Tip: Before a deciduous net is attached, the pond should be cleaned. This includes removing digested sludge from the bottom of the pond. The easiest way is to remove it with a mud vacuum, but you can do it by hand, a shovel or something similar. Depending on the pond size, this can be quite expensive.
Remove leaves from the pond properly
Is the foliage already in the pond and can not be canceled, it is different to remove. Pond or mud suckers are often used for this work. Sometimes they are also called pond sludge suckers. They facilitate the work, which of course can be done in laborious manual work.
Most pond vacs are powered by an electric drive. They are set up by the pond so that they can not fall into it. You start with the suction of the pond walls and then works along the ground. Usually, different suction nozzles can be used, depending on the nature of the contents to be sucked off. Changeable attachments ensure that the vacuum cleaner works in tight, winding and hard-to-reach places.
Pond sludge sucker are offered in different performance classes, depending on pond type and size. Also, the suction tube is often different lengths, intended for specific pond sizes. When buying, you should make sure that you decide on a suitable model. Better calculate something generous, since the suction power usually decreases with increasing length of the tube.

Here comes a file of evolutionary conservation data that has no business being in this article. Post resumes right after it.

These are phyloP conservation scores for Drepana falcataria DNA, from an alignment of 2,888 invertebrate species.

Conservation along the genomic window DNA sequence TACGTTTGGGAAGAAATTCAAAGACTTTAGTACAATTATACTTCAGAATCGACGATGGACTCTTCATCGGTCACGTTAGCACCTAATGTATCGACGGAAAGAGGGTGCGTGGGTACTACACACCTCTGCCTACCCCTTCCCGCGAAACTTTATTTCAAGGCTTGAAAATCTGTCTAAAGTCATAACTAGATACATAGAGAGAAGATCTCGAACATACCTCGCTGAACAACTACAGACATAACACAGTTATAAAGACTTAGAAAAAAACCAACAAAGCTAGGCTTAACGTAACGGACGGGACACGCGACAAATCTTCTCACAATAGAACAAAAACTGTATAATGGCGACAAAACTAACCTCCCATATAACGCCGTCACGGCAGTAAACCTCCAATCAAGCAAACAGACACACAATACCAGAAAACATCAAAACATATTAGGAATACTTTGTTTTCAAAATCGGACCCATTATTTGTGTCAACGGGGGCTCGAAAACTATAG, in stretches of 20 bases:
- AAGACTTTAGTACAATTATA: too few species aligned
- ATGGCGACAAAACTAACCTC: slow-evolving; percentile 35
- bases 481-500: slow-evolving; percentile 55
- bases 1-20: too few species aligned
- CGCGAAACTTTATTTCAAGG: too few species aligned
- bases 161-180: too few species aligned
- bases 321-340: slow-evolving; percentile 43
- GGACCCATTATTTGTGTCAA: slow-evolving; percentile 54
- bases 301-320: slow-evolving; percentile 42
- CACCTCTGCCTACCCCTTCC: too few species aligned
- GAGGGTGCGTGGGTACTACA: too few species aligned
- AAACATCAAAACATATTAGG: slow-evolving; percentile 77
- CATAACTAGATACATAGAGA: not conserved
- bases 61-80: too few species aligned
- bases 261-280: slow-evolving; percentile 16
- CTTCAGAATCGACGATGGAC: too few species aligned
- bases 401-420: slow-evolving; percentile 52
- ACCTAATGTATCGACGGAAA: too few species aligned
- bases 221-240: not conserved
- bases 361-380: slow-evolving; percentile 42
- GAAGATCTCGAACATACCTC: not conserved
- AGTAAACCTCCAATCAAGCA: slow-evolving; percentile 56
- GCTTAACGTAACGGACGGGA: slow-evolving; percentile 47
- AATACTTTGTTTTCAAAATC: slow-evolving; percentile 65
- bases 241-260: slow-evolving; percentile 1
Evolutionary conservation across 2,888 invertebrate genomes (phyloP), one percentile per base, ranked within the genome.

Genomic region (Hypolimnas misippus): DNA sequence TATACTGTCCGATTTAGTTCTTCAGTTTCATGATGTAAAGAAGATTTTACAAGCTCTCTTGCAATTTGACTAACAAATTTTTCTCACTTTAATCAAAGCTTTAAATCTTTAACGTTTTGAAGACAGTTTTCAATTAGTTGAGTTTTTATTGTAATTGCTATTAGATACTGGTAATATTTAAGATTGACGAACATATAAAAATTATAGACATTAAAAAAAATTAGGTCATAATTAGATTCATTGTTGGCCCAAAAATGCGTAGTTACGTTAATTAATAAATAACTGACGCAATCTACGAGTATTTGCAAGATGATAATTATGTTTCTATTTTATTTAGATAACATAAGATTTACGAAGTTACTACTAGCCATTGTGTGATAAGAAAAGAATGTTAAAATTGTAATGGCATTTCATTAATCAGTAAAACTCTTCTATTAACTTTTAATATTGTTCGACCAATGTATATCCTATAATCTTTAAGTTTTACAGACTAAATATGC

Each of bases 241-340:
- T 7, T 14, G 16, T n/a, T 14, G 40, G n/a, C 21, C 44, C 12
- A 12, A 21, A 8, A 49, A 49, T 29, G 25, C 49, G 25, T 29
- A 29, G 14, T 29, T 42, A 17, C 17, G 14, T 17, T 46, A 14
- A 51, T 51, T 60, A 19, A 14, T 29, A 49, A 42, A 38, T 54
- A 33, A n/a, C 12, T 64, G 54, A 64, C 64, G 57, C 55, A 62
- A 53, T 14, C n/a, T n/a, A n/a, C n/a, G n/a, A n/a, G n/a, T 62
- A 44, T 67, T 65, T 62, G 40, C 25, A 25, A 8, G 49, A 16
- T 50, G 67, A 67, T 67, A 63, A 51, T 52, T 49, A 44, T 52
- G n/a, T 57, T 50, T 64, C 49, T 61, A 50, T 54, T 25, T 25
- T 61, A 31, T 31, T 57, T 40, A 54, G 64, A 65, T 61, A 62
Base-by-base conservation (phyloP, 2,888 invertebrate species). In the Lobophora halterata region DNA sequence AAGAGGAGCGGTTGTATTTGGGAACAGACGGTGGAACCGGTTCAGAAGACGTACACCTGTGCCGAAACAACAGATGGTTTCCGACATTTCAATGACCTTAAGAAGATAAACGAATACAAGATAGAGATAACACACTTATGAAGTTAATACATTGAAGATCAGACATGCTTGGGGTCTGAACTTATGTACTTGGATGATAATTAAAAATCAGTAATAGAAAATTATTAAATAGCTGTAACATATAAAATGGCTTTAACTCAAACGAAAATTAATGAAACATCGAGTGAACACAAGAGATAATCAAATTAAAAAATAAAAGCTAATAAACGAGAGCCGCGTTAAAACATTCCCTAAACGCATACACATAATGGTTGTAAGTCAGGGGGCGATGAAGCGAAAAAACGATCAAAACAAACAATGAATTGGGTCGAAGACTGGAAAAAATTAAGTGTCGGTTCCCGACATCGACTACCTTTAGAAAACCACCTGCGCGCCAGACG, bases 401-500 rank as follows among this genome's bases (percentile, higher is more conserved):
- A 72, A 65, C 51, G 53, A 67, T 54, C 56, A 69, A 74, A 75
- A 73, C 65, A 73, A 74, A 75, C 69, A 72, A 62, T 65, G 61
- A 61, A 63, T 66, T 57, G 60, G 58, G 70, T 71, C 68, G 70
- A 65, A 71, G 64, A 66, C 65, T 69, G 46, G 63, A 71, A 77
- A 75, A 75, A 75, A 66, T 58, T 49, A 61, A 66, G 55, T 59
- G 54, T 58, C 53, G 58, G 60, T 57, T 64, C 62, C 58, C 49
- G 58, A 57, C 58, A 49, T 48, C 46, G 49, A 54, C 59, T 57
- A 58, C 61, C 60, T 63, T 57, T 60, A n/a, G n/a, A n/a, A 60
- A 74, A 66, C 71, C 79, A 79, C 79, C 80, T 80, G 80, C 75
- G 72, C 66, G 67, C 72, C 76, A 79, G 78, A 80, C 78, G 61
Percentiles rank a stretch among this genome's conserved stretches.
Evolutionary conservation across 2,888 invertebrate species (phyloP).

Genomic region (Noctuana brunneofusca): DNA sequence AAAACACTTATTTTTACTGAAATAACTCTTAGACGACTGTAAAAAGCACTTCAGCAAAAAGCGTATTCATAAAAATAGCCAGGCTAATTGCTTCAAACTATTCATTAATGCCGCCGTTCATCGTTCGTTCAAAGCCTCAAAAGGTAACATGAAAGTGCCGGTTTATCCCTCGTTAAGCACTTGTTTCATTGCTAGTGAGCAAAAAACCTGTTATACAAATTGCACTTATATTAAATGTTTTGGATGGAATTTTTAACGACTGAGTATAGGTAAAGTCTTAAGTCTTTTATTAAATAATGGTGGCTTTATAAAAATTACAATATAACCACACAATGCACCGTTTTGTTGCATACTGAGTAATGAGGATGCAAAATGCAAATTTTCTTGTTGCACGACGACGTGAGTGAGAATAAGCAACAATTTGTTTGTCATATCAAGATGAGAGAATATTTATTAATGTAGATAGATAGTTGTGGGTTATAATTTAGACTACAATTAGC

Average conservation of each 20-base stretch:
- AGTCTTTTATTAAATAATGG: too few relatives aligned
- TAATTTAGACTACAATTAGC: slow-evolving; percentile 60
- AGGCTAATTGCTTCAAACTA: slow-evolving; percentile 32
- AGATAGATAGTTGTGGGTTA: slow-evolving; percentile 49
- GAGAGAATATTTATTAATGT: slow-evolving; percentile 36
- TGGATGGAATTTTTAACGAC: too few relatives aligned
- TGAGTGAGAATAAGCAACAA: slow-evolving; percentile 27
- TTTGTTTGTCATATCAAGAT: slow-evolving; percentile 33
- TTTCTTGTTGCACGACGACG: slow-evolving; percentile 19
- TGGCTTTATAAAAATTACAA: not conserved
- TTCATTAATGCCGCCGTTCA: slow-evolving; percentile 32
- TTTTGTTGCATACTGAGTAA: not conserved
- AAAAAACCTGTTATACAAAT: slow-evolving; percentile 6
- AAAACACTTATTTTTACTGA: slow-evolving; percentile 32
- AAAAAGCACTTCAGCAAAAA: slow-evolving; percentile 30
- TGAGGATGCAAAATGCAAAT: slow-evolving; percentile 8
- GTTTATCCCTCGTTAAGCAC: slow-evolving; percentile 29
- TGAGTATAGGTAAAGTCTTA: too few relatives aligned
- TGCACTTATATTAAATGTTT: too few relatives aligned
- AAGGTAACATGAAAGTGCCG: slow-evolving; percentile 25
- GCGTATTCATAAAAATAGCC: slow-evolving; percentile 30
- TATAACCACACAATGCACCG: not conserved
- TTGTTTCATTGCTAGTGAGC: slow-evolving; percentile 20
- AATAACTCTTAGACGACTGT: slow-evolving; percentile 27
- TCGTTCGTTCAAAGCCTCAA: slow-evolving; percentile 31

A distinction is made between two types of pond sludge suckers, those with a receptacle and those with drainage hose or 2-chamber system. For ponds that have less than 1,000 liters capacity, the vacuum cleaner with collecting container is a good choice. The sludge is transported into the container and can then be disposed of. It should be remembered that you have to turn off the device again and again, namely, when the "tank" is full and must be emptied. For larger ponds that happens quite often and gets annoying over time. In the model with drain hose, the sludge reaches where the end of the hose was placed, for example in a bed, where it can remain as fertilizer. It can be worked without interruption, but the hose end should always be repositioned so that the mud spreads.
It is best to prevent the same leaves from getting into the pond. This saves the labor of laboring to fish it out again. If you have a lot of trees in the garden or in the neighborhood, a foliage net can help you to save a lot of work and time. Very fine-meshed nets catch even small leaves, but prevent you from seeing something from his pond. Coarse nets in turn catch only large leaves and you have to get the little ones out of the water. If the sinking is missed or not carried out regularly, the leaves must be taken from the bottom of the pond. This works well with a Teichschlammsauger. He should have enough power to vacuum the coarse leaves. There are different devices on the market, who wants to avoid a bad buy, should be well informed before.